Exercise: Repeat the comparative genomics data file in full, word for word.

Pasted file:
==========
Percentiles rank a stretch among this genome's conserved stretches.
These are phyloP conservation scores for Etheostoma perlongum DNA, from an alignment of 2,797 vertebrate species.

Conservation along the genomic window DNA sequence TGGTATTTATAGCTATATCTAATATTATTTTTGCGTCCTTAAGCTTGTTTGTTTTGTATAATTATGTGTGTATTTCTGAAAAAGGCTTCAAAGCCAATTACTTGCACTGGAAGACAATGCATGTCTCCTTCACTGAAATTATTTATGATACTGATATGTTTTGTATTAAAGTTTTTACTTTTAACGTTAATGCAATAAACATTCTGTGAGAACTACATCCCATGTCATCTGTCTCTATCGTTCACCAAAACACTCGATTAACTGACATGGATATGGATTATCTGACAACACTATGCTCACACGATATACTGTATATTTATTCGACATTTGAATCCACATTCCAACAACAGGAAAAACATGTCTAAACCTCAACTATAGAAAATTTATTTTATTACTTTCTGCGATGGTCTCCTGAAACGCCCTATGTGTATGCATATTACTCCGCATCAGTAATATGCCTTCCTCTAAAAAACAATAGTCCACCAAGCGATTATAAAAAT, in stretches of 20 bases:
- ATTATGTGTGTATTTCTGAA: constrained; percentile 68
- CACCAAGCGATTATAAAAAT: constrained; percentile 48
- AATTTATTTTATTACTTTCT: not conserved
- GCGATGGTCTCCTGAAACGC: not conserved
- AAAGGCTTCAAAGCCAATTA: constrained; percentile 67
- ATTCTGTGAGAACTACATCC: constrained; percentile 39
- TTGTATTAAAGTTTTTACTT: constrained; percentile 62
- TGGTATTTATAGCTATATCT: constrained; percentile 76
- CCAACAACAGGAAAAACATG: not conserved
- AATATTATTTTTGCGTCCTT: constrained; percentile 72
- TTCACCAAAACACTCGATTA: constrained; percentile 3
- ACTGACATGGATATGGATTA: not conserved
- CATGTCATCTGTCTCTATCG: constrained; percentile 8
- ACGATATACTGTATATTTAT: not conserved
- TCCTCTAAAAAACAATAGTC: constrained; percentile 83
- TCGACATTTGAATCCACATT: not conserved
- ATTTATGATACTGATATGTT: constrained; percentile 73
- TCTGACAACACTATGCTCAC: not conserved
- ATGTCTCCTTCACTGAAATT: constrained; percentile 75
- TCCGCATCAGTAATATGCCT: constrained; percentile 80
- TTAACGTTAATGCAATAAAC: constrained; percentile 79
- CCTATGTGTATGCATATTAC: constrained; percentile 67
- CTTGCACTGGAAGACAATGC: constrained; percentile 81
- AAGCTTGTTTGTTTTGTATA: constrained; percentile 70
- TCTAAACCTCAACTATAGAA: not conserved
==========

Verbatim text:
Percentiles rank a stretch among this genome's conserved stretches.
These are phyloP conservation scores for Etheostoma perlongum DNA, from an alignment of 2,797 vertebrate species.

Conservation along the genomic window DNA sequence TGGTATTTATAGCTATATCTAATATTATTTTTGCGTCCTTAAGCTTGTTTGTTTTGTATAATTATGTGTGTATTTCTGAAAAAGGCTTCAAAGCCAATTACTTGCACTGGAAGACAATGCATGTCTCCTTCACTGAAATTATTTATGATACTGATATGTTTTGTATTAAAGTTTTTACTTTTAACGTTAATGCAATAAACATTCTGTGAGAACTACATCCCATGTCATCTGTCTCTATCGTTCACCAAAACACTCGATTAACTGACATGGATATGGATTATCTGACAACACTATGCTCACACGATATACTGTATATTTATTCGACATTTGAATCCACATTCCAACAACAGGAAAAACATGTCTAAACCTCAACTATAGAAAATTTATTTTATTACTTTCTGCGATGGTCTCCTGAAACGCCCTATGTGTATGCATATTACTCCGCATCAGTAATATGCCTTCCTCTAAAAAACAATAGTCCACCAAGCGATTATAAAAAT, in stretches of 20 bases:
- ATTATGTGTGTATTTCTGAA: constrained; percentile 68
- CACCAAGCGATTATAAAAAT: constrained; percentile 48
- AATTTATTTTATTACTTTCT: not conserved
- GCGATGGTCTCCTGAAACGC: not conserved
- AAAGGCTTCAAAGCCAATTA: constrained; percentile 67
- ATTCTGTGAGAACTACATCC: constrained; percentile 39
- TTGTATTAAAGTTTTTACTT: constrained; percentile 62
- TGGTATTTATAGCTATATCT: constrained; percentile 76
- CCAACAACAGGAAAAACATG: not conserved
- AATATTATTTTTGCGTCCTT: constrained; percentile 72
- TTCACCAAAACACTCGATTA: constrained; percentile 3
- ACTGACATGGATATGGATTA: not conserved
- CATGTCATCTGTCTCTATCG: constrained; percentile 8
- ACGATATACTGTATATTTAT: not conserved
- TCCTCTAAAAAACAATAGTC: constrained; percentile 83
- TCGACATTTGAATCCACATT: not conserved
- ATTTATGATACTGATATGTT: constrained; percentile 73
- TCTGACAACACTATGCTCAC: not conserved
- ATGTCTCCTTCACTGAAATT: constrained; percentile 75
- TCCGCATCAGTAATATGCCT: constrained; percentile 80
- TTAACGTTAATGCAATAAAC: constrained; percentile 79
- CCTATGTGTATGCATATTAC: constrained; percentile 67
- CTTGCACTGGAAGACAATGC: constrained; percentile 81
- AAGCTTGTTTGTTTTGTATA: constrained; percentile 70
- TCTAAACCTCAACTATAGAA: not conserved